Where do wasps go in the winter?
Wasps From Spring To Winter
Wasps, like all insects, are subject to a life cycle. The wasp nest has a life cycle all of its own that starts after a long winter sleep.
In the UK most wasp and hornets nests start and end in April and September. Start and end times vary depending on the weather and temperature.
In 2019 we enjoyed record temperatures meaning that many nests are still going strong well into November.
So you can see that nature uses it’s random, climatic opportunities to its advantage.
When Do Wasps Nests Mature?
Wasps like the median wasp have quite small colonies compared to the Common or European wasps. Once their nest reaches about the size of a football, nest construction stops, and the nest matures.
Once the nest hits that magic, unknown maturity peak, queens and males develop and leave the colony, signalling its demise.
This could be because the queen of the median wasp has a smaller number of fertile eggs.
Whatever the true reason, this species of wasp seems to have two or three broods a year but appears to be sensitive to the climate. During 2010 these wasps were common, but early snow in December 2010 meant that in 2011 median wasps almost disappeared!
Do Wasps In Winter Die?
Common and European wasps have the capacity to produce massive nests supporting tens of thousands of workers. Even with considerable nests, the seasonal decline in prey and temperature, mean that UK wasps naturally die off.
In countries like New Zealand, the picture can be very, very different. Thomas (1960) discovered that the German wasp (Vespula germanica) colonies often overwintered. Warm winters and an abundance of prey ensure all-year-round viability of nests allowing nest population to spiral beyond 100000 insects.
These nests are significant both in scale and in the lethal potential such colonies pose to humans and animals alike.
British wasps have very harsh climatic changes to endure, compared to the same species in Australia and New Zealand.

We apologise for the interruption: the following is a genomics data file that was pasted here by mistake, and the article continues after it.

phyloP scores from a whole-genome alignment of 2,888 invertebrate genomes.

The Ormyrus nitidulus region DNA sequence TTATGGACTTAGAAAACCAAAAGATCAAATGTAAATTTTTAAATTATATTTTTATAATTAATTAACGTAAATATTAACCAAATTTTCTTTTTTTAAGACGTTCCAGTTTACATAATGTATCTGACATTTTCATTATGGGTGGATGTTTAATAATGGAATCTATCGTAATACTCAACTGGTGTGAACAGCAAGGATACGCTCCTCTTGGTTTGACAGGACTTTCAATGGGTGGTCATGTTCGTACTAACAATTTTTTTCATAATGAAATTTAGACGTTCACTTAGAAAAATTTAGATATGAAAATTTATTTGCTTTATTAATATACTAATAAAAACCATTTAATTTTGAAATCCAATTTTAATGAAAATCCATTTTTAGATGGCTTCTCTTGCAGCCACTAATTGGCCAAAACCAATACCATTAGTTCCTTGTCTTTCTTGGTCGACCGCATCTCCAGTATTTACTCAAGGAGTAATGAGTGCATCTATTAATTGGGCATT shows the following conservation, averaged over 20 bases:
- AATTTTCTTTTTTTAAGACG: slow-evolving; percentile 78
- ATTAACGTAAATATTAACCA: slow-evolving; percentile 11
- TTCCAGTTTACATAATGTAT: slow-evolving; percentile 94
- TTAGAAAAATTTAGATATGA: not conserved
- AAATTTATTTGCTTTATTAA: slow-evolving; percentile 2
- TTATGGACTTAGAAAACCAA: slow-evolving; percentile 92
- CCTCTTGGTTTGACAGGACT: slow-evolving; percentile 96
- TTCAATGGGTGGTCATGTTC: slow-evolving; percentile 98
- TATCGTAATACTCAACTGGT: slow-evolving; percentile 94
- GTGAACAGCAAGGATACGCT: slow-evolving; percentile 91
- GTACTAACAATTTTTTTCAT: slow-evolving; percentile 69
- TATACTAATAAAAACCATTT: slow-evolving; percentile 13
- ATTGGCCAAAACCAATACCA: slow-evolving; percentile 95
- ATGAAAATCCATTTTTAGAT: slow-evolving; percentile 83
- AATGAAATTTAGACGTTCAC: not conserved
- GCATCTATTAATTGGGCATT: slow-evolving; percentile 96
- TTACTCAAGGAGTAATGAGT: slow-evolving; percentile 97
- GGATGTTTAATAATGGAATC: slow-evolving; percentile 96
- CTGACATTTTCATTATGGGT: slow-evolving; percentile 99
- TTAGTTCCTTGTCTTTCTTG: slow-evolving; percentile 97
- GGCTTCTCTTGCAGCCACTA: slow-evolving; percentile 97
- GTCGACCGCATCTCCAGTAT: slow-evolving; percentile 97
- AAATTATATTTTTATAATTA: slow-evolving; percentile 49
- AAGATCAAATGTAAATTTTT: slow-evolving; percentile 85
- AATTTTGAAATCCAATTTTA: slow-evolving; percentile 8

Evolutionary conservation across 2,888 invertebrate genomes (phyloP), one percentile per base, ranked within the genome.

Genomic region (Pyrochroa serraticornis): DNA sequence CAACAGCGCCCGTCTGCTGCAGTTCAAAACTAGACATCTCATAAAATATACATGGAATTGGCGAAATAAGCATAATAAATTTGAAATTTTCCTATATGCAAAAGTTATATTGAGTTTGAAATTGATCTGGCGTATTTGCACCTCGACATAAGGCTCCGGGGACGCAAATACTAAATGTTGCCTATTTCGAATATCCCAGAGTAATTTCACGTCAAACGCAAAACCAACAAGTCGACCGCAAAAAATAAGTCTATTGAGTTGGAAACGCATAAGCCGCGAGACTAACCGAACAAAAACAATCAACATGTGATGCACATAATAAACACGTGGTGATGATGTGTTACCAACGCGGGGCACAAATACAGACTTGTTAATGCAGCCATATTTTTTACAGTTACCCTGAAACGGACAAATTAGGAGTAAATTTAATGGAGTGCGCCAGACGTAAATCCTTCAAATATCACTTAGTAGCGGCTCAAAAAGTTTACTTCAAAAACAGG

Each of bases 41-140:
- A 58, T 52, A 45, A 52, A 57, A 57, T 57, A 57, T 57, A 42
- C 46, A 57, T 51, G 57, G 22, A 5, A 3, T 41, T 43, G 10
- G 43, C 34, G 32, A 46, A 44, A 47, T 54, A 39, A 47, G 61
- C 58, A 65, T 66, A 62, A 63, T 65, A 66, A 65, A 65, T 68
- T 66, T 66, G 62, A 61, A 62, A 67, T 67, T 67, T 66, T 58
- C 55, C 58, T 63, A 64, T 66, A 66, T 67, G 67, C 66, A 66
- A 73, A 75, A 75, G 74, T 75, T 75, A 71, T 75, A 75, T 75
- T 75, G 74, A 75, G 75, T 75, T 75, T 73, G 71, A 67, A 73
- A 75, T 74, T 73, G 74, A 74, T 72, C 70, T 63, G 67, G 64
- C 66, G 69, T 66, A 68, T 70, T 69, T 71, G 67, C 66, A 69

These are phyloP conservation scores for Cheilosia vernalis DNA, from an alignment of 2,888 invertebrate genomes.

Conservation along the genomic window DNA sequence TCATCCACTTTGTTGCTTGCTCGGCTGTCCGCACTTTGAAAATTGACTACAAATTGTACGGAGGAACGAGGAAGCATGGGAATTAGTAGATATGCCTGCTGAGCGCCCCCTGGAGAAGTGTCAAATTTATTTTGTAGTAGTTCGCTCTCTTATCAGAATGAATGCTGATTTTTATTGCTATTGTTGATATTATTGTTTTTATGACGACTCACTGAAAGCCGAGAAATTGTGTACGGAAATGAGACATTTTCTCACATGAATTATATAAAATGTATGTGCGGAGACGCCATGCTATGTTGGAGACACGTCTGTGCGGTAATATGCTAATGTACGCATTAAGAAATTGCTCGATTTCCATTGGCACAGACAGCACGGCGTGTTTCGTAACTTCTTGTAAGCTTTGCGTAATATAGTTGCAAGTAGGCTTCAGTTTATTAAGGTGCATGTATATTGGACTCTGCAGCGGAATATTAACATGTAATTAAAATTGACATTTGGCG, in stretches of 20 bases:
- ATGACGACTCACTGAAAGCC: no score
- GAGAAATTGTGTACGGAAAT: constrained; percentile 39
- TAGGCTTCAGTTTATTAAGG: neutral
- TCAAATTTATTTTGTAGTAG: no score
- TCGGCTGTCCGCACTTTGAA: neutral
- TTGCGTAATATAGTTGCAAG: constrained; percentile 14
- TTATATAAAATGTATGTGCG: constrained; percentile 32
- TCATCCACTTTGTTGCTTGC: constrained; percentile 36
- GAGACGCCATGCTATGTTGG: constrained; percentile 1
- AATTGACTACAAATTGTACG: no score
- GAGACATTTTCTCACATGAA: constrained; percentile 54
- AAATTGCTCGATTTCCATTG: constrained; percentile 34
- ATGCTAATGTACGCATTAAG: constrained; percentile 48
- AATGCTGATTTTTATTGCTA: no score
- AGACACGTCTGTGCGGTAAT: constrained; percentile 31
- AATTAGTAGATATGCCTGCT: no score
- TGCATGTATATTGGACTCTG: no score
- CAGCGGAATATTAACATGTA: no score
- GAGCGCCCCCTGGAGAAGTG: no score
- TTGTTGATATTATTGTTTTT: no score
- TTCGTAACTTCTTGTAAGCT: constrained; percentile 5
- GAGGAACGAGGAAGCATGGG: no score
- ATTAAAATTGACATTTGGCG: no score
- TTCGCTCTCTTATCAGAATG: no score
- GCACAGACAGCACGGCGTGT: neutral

The Wasps Nest Matures
As the year draws to a close the temperature and prevailing conditions begin to make a wasps life increasingly difficult, signalling the start of the nest’s wintery end.
As the nest matures and the queen stops laying her precious eggs, the remaining larvae become future males and queens.
The male wasps are often recognizable by their lack of a sting, elongated abdomen and far hairier appearance.
Late emerging males die shortly after mating and are a common sight indoors. Once again, cooler autumn conditions leave them wandering around the inside.
By contrast, the new queens continue to hunt for a short time before settling into a suitable hibernation site for the winter.
Queens that mature early in the year will go on to create new nests in the same calendar year and perish as winter tightens its grip. Queens that emerge late in the year prepare for their long winter hibernation.
As seen in the image below, the queen wasp will settle down into hibernation, with her wings set tight to her body.
Do Winter Wasps Hibernate In Houses?
Yes. Wasps regularly hibernate in houses and homes of all kinds. Checking your loft for overwintering wasps in March and March can help you avoid a new nest in the coming year.
Popular nest sites include sheds, garages, extension roofs, lofts and attics, woodpiles, rodent burrows and many more.
Why Do We Get Wasps In The House In The Autumn?
What we regularly encounter between September and December is the phenomena of wasps entering homes from beneath floors. Wasps enter through holes in walls and ceilings and also down chimneys.
As temperatures fall below 10°C the wasps remaining in the nest at the end of the year become increasingly disorientated. The effect of cold wintery conditions on the wasps central nervous system is similar to that of hypothermia in humans.
A reduction of available food from both external sources (insects and fruit) and internal sources (larvae) in the colony further reduces coordination as the nest steadily declines towards death.
All in all, they experience something of a famine. This causes them to wander into areas of a property where they would otherwise have no reason too.
As the days grow shorter, it becomes more likely that wasps will explore the cavity in which they nested.
Wandering wasps, in search of an exit into warm sunshine often discover its actually a light-bulb in someone’s bedroom.
In the UK, the wasp control season begins in April/May and runs until wasp activity ends in the Autumn. This means most pest controllers are very switched on to wasp activity from one year to the next.
The busiest months for control are June, July and August. As nests mature, wasps become more aggressive and unpredictable.
The danger for wasps is a mild autumn in which we have a sudden fall in temperatures. This can wipe out a large proportion of wasps before they have the chance to hibernate. A catastrophic event.
Thomas, C. R. 1960: The European wasp (Vespula germanica Fab.) in New Zealand. New Zealand Department of Scientific and Industrial Research,
information series no. 27: 74 p.